This lack of awareness of BME membership is worrying, particularly in light of the Race Relations Act 2000 which `places a duty on all public bodies to be proactive in promoting racial equality`. Clearly, trade unions are not subject to this but one would have thought they might be influenced by the spirit of this legislation.  At the very least unions which fail to collect data of this kind appear to be falling short of a general responsibility. As the LRD points out, `among other things, collecting this information plays an important role in helping unions achieve proportionality in terms of reflecting their BME membership`. It is important to point out that several unions were (in October 2012) reported to be attempting to remedy the situation. For example the LRD reports that the POA is surveying its membership to ascertain data and the NASS is following its AGM recommendations to begin monitoring the ethnicity of its membership. This is commendable but why is this only happening now? Could it be linked to the TUC Equality Audit 2011? Regardless of the motive it at least appears that the unions are moving in the right direction on this issue. For example outside of the lay representation there are some advances been made, in terms of full time trade union officials the LRD survey points out `10 out of the 23 unions (43%) that provided this information reported that at least one of their full time national negotiating official (excluding race equality officers) is a BME official`.

Those unions aware of their BME membership also provide an interesting study. USDAW has a membership of 421,061 and an estimated BME membership of 9/11%. The LRD survey shows it has a 0% BME membership on the NEC. The CWU with a membership of 205,000 has a BME membership of 8% (again, this is an estimate). And it also has a 0% BME membership on its NEC. The RMT membership is 79,093 with a BME membership of 5:7%, with 0% of its BME membership on the NEC. The FBU with 42,599 members and a BME membership of 2.8% equates to 0% of BME members on the NEC. The Accord union has a membership of 26,895 with an 8.2% membership and a 0% of its BME membership on the NEC. TSSA has 23,349 members and estimates its BME membership at 12% the union again records 0% membership on the NEC. And finally, Nautilus with a 16,480 membership provides a partial figure of 1.1% to indicate its BME membership, with 0% of BME members on the NEC. These figures are disappointing but at least we can establish a true picture of BME progression rates to compare with. Those who occupy a position within the NEC play a vital role in shaping policy, paradoxically until BME representation increases at NEC level then perhaps change will be slow in this area.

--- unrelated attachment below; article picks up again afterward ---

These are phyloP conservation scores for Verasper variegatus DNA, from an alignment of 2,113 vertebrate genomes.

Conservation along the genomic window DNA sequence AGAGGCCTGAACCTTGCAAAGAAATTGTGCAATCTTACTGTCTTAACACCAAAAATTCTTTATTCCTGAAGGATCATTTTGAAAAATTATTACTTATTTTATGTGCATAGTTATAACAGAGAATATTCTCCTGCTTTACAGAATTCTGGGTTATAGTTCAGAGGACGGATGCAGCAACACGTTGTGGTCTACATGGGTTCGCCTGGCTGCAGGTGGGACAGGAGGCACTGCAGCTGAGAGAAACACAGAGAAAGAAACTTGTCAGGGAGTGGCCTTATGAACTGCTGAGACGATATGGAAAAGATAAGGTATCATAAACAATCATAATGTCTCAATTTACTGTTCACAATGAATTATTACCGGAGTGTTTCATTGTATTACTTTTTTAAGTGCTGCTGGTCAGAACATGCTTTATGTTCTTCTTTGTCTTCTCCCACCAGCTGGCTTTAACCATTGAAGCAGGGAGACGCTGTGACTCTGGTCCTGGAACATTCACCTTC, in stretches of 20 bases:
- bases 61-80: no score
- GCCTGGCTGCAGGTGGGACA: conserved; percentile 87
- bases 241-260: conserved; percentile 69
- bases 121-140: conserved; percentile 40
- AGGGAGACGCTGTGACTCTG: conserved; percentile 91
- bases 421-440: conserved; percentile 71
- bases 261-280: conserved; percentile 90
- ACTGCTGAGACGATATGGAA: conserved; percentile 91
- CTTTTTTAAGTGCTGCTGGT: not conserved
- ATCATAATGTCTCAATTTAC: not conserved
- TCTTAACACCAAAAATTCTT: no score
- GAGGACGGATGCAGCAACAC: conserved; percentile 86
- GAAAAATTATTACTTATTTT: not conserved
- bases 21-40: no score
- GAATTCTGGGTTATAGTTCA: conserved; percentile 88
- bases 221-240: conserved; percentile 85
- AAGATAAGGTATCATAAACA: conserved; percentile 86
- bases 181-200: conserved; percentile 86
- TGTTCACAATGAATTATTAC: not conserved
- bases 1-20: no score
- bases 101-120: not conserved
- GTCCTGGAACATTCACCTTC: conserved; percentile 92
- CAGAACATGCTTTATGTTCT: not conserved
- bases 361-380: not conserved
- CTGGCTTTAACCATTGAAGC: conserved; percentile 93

The LRD survey pointed out also that unions are working hard on this issue for example the `the NASUWT said its measures had helped increase BME membership by over 5,463 since the TUC carried out its Equality Audit in 2011`.  This union’s emphasis again appears to be focussed on increasing membership not on placing BME members within leadership roles. However, `there are also more BME members in all union positions. For example, in 2011, there were BME school reps (Workplace Reps), 32 BME local association (Branch Officers).

Trade Union are clearly attempting to make progress but appear not to be keeping up with a changing workforce where the BME population is increasing and as Wilf Sullivan points out if trade unions are to flourish they need to attract these new workers. He also suggests that trade unions will have more success if they begin to more closely resemble the membership they hope to attract and represent.